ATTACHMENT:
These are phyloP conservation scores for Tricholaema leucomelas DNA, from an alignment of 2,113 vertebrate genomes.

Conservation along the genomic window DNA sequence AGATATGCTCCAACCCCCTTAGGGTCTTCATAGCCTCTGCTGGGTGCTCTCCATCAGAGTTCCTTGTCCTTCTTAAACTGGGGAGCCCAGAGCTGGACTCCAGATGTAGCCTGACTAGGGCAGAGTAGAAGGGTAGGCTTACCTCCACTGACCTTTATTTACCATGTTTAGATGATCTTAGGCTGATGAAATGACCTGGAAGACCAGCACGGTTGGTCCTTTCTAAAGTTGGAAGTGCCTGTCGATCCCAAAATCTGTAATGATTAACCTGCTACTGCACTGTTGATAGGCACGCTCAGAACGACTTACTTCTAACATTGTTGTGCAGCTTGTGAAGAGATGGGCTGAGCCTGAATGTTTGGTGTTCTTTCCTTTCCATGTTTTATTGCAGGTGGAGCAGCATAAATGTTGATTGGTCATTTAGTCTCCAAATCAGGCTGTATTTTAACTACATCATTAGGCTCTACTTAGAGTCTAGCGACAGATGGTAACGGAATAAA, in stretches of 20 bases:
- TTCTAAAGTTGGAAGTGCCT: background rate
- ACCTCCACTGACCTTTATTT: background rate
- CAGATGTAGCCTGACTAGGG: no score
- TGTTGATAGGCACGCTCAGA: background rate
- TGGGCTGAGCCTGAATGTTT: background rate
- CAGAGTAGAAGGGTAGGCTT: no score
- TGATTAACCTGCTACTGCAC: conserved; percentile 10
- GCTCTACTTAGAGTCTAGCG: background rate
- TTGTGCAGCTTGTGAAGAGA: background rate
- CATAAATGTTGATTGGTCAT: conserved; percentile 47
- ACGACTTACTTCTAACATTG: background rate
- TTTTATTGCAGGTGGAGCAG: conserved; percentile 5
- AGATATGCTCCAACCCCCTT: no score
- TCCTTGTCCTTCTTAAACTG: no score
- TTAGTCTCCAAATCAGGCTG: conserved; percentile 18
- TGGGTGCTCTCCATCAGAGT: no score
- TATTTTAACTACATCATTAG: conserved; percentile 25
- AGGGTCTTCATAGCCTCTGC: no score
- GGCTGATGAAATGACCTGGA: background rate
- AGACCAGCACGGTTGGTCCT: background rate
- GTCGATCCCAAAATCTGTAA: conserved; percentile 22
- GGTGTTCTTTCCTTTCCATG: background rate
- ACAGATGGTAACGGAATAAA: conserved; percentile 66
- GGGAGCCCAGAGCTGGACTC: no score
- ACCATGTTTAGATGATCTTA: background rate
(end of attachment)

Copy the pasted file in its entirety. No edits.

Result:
These are phyloP conservation scores for Tricholaema leucomelas DNA, from an alignment of 2,113 vertebrate genomes.

Conservation along the genomic window DNA sequence AGATATGCTCCAACCCCCTTAGGGTCTTCATAGCCTCTGCTGGGTGCTCTCCATCAGAGTTCCTTGTCCTTCTTAAACTGGGGAGCCCAGAGCTGGACTCCAGATGTAGCCTGACTAGGGCAGAGTAGAAGGGTAGGCTTACCTCCACTGACCTTTATTTACCATGTTTAGATGATCTTAGGCTGATGAAATGACCTGGAAGACCAGCACGGTTGGTCCTTTCTAAAGTTGGAAGTGCCTGTCGATCCCAAAATCTGTAATGATTAACCTGCTACTGCACTGTTGATAGGCACGCTCAGAACGACTTACTTCTAACATTGTTGTGCAGCTTGTGAAGAGATGGGCTGAGCCTGAATGTTTGGTGTTCTTTCCTTTCCATGTTTTATTGCAGGTGGAGCAGCATAAATGTTGATTGGTCATTTAGTCTCCAAATCAGGCTGTATTTTAACTACATCATTAGGCTCTACTTAGAGTCTAGCGACAGATGGTAACGGAATAAA, in stretches of 20 bases:
- TTCTAAAGTTGGAAGTGCCT: background rate
- ACCTCCACTGACCTTTATTT: background rate
- CAGATGTAGCCTGACTAGGG: no score
- TGTTGATAGGCACGCTCAGA: background rate
- TGGGCTGAGCCTGAATGTTT: background rate
- CAGAGTAGAAGGGTAGGCTT: no score
- TGATTAACCTGCTACTGCAC: conserved; percentile 10
- GCTCTACTTAGAGTCTAGCG: background rate
- TTGTGCAGCTTGTGAAGAGA: background rate
- CATAAATGTTGATTGGTCAT: conserved; percentile 47
- ACGACTTACTTCTAACATTG: background rate
- TTTTATTGCAGGTGGAGCAG: conserved; percentile 5
- AGATATGCTCCAACCCCCTT: no score
- TCCTTGTCCTTCTTAAACTG: no score
- TTAGTCTCCAAATCAGGCTG: conserved; percentile 18
- TGGGTGCTCTCCATCAGAGT: no score
- TATTTTAACTACATCATTAG: conserved; percentile 25
- AGGGTCTTCATAGCCTCTGC: no score
- GGCTGATGAAATGACCTGGA: background rate
- AGACCAGCACGGTTGGTCCT: background rate
- GTCGATCCCAAAATCTGTAA: conserved; percentile 22
- GGTGTTCTTTCCTTTCCATG: background rate
- ACAGATGGTAACGGAATAAA: conserved; percentile 66
- GGGAGCCCAGAGCTGGACTC: no score
- ACCATGTTTAGATGATCTTA: background rate